SAN FRANCISCO (Reuters) - Free video website Hulu plans to soon begin charging customers and is looking to expand its content to consumer devices like the Xbox and iPad, according to two sources, as the site's media owners experiment with platforms beyond an ad-supported TV model.
Those sources and another with knowledge of the matter said that Hulu, the website for TV viewing owned by News Corp, General Electric's NBC Universal and Walt Disney Co, was developing a subscription service to be rolled out on multiple devices in the next month or two. It was not clear if that service would be offered before Hulu is available on devices.
One of those devices is expected to be Microsoft Corp's Xbox, which also features Netflix Inc's movie streaming service, one of the sources said on Tuesday. Another one of the sources said Hulu was also working to offer its service on Apple Inc's iPad.
Hulu, which generated an estimated $100 million in advertising revenue last year, will continue to offer newer episodes of shows like Fox's "Glee" free of charge, but it will also charge viewers a monthly fee to see older episodes and other content, two of the sources said.
Hulu and Microsoft declined to comment.
Entertainment and cable industry executives will be closely watching Hulu's attempt at a paid model. Competition is intense, with entertainment companies and content distributors scrambling to become top dog in a worldwide online video market expected to hit $16.1 billion through paid and ad-supported services by 2012, according to ABI Research, which tracks media trends.
Since its launch in 2008, Hulu has emerged as one of the star players in online video, offering TV shows like "The Office," "The Simpsons" or "Lost" as well as hundreds of full length movies. Advertising has enabled it to be free.
Hulu is hardly an exception. Across the Internet, nearly all movies, TV shows, and video clips can be seen for free if the consumer is willing to tolerate advertisements. But that could change quickly if a Hulu paid service succeeds, since other entertainment companies are likely to accelerate their own efforts to create subscription models.
Hulu's plan is not without risks, given how accustomed its users are to watching free video.
"Many consumers already pay $100 or more monthly for TV, telephony and high-speed Internet access and are unlikely to welcome an incremental fee merely to watch from the Internet some of the programs they already get," said Phil Leigh, an analyst with Inside Digital Media.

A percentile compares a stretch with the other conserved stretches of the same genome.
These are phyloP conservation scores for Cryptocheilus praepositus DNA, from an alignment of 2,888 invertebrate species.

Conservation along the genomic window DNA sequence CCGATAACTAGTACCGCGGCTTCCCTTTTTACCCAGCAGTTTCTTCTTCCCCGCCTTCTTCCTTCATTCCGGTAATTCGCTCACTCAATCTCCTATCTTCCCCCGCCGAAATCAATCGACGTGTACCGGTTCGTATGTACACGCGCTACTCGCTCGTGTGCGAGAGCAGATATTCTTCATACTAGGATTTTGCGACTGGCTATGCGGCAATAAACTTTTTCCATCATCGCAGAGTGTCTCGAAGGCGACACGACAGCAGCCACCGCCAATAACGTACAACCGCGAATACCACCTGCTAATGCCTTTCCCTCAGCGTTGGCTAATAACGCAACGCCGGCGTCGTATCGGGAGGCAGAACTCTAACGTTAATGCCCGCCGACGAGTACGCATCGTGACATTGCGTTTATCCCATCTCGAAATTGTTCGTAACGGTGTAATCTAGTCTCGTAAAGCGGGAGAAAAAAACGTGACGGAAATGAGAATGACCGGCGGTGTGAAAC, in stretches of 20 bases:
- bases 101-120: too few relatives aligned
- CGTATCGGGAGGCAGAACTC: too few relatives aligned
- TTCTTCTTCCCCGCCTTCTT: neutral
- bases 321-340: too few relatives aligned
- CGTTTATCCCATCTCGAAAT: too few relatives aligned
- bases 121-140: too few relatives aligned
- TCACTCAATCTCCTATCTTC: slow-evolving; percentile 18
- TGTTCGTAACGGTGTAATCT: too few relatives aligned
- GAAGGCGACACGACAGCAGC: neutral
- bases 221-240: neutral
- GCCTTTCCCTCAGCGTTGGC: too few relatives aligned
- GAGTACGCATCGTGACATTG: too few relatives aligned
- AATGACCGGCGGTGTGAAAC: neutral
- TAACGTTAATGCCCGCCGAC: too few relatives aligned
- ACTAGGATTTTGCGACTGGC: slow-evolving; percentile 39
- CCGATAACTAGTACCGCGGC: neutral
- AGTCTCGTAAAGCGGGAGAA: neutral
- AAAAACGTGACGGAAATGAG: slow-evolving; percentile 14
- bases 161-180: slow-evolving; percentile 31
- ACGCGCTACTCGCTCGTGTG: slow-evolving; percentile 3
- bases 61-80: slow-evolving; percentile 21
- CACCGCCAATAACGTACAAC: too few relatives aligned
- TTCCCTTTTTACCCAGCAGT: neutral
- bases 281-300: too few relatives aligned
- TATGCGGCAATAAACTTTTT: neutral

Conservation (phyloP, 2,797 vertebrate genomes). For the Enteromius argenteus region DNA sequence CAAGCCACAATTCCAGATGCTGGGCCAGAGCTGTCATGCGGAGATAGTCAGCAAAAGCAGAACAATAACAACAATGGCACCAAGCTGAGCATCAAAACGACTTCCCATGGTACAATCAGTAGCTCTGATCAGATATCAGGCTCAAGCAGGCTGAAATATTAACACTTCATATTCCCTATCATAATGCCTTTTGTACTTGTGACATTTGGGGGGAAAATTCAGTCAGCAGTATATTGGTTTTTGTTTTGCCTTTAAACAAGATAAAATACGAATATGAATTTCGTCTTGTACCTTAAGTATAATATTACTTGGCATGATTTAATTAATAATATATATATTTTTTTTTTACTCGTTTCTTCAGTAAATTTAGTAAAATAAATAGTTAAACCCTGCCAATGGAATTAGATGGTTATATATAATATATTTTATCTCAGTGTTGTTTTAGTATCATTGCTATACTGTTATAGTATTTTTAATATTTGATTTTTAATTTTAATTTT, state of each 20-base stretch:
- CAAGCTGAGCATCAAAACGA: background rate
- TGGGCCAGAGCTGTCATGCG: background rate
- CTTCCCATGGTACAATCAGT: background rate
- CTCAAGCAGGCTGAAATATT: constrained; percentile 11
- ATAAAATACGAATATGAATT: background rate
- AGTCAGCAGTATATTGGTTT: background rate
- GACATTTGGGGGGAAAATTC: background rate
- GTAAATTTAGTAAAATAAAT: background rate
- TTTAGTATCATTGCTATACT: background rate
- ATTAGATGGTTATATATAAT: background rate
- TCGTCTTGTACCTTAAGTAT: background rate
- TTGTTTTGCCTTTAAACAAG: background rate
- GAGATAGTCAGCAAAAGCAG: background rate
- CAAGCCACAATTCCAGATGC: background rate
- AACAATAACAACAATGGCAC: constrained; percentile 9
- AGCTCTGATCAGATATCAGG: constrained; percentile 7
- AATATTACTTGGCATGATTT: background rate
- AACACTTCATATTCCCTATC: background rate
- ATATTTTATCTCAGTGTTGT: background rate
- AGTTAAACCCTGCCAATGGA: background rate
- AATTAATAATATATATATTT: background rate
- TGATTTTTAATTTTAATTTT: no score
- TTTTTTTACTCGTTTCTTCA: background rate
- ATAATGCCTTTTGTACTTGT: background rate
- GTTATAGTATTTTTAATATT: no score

But Mike Vorhaus of media consultancy Frank N. Magid, believes that consumers will pay for the convenience of getting content when they want it, where they want it.
"Many viewers are not going home to watch TV anymore. They've already been trained to believe TV is coming to them and demand is growing for this content in different forms and different business models," he said.
"Some payment by some people for some online content is here to stay, but it will continue to evolve," said Vorhaus.
Netflix's Chief Executive Reed Hastings said on a recent conference call, "There's the potential emergence of direct competitors (like) Hulu. We'll see what they do, and potentially others over time ... but the upside is it's a very big market."
Some of the biggest threats to Netflix and sites like Hulu come from cable and satellite operators, who are ramping up video-on-demand, fearing viewers will drop pay-TV subscriptions in favor of broadband and mobile video.
Cable company Comcast and Time Warner are trumpeting plans for "TV Everywhere," which would enable viewers to watch TV shows on demand for free and on any device
as long as they are already paying customers.
There has been industry speculation that companies from Apple Inc to Disney's ABC are looking into launching subscription-TV services. Sony Corp recently inked a deal to offer Time Warner's HBO programs via download through the PlayStation 3 game console.
An episode of an HBO series like "True Blood" will be available for download on the PS3 as it is on services like Apple's iTunes. Through affiliates like Comcast and Verizon, HBO also offers "HBO Go", a broadband service attached to its regular cable subscription, which goes into the TV Everywhere model.
Reporting by Sue Zeidler